Barton earns Canadian rebuke

Chris de Freitas

This post could be considered tardy. However Donna Laframboise’s illuminating comments lose nothing with the passage of time. They deserve circulation and Auckland’s possibly best-known sceptical climate scientist deserves her thoughtful and eloquent support.

Four weeks ago, on July 16, the Herald published Chris Barton’s attack on Chris de Freitas’s integrity. The next day I posted a defence of a scientist who has given a lot of help to any number of keen climate amateurs like myself and has the courage to say out loud that things are not scientific if to him they appear in fact to be unscientific.

About a week later the uncompromising Laframboise posted a perceptive analysis of Barton’s attempted “critical thinking”. I encourage you to read the whole thing if you have a few minutes. Continue Reading →

de Freitas on solid ground

what is weather

(h/t Bob D for most of the references)

Journalist Chris Barton has a story in yesterday’s Herald titled The climate dissenter holds his ground. After looking at Barton’s alarmist arguments I’ll stand with Chris de Freitas on the solid ground.

The story begins with the implication (not that the journalist says it this plainly) that, even with the planet battling weather extremes, that is not enough to convince an Auckland climate scientist (Associate Professor Chris de Freitas, at the University of Auckland) of the truth of human-induced global warming. We’re supposed to feel exasperation: “What will it take to get that man to see sense?”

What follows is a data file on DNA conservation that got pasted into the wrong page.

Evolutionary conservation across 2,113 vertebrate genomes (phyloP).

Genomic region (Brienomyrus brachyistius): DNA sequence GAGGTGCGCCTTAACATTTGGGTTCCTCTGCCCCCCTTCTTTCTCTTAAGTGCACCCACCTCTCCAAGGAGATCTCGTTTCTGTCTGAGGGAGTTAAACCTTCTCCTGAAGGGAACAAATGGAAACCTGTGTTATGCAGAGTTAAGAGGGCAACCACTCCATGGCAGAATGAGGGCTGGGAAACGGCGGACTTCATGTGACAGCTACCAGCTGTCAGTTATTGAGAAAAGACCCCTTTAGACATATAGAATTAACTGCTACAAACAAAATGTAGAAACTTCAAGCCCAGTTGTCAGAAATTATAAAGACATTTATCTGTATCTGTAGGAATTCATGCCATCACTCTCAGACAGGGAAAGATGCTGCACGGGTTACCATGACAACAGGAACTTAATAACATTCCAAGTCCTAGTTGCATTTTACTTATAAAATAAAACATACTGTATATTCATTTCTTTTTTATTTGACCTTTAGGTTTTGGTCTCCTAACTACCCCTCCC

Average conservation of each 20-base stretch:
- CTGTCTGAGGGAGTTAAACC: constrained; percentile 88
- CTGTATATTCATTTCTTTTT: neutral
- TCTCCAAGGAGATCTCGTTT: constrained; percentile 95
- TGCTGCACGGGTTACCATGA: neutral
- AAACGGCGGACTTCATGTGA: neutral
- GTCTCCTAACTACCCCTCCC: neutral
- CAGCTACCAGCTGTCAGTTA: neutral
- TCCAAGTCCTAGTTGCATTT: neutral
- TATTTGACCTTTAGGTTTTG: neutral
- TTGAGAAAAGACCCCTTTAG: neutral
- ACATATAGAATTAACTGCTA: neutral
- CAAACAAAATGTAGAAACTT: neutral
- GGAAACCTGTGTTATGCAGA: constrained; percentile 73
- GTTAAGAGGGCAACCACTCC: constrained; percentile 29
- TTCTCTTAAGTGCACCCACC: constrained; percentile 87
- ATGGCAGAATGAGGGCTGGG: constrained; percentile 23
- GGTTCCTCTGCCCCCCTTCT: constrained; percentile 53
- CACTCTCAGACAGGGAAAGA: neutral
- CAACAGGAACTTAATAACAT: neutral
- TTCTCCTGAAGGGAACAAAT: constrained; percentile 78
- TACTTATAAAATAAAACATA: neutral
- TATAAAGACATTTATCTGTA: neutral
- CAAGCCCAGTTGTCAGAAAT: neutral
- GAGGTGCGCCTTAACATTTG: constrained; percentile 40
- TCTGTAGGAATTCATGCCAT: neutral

But Barton is dead wrong. For why should “extreme” weather be an indication of man-made global warming? How could we get more extreme weather out of global warming? Continue Reading →

Drop conspiracy talk, just look at your thermometer

The other day in the Herald, Mr Chris Barton took up the topic of global warming in an article headed “Climate debate adrift on rising tide of lunacy“.

With hardly a mention of the subject, Barton gets stuck into those who question the orthodox view of the subject. He tries various techniques to get the opposition to shut up; in fact, he tries everything except actually, well, listening to them.

He gets a bit confused, too. At one point he says, of the “madness” of the climate change debate, “there is a lot of it about”. But later he’s forgotten that and, trying to mis-characterise the strength of the opposition, he says “Like the rest of the world we have a small but very vocal group spreading their stupidity”.

He picks up on a typographical error by a correspondent and makes merry with the new word as though it represents a marvellous new insight. But it’s just old-fashioned stupidity.

This is a professional journalist who ought to support a vigorous debate for the good of the community, but instead he’s thinking up dirty tricks to silence a well-informed, well-meaning opposition. I’m ashamed of him.

If he wants to be taken seriously, he can address these questions: Why are global mean atmospheric temperatures falling as carbon dioxide rises? Why is the heat content of the oceans falling as carbon dioxide rises? What is the evidence that the temperature increases of the late 20th century were caused by carbon dioxide? What is the evidence that increasing atmospheric carbon dioxide will result in dangerously higher temperatures? Is he happy to bring our productive systems into disarray and ruin our lovely environment with noisy, ugly windmills on the basis of climate models that are known to be wrong and without performing any cost-benefit analysis?

If Barton actually observes the climate and its history he will quickly discover for himself why we’re so doubtful that anything dangerous is about to happen. Perhaps then he will hear the shrill voices of alarm as we hear them: as dogs barking and fleas biting but nothing of consequence.

What else can be said to him? I tried this the next day: Continue Reading →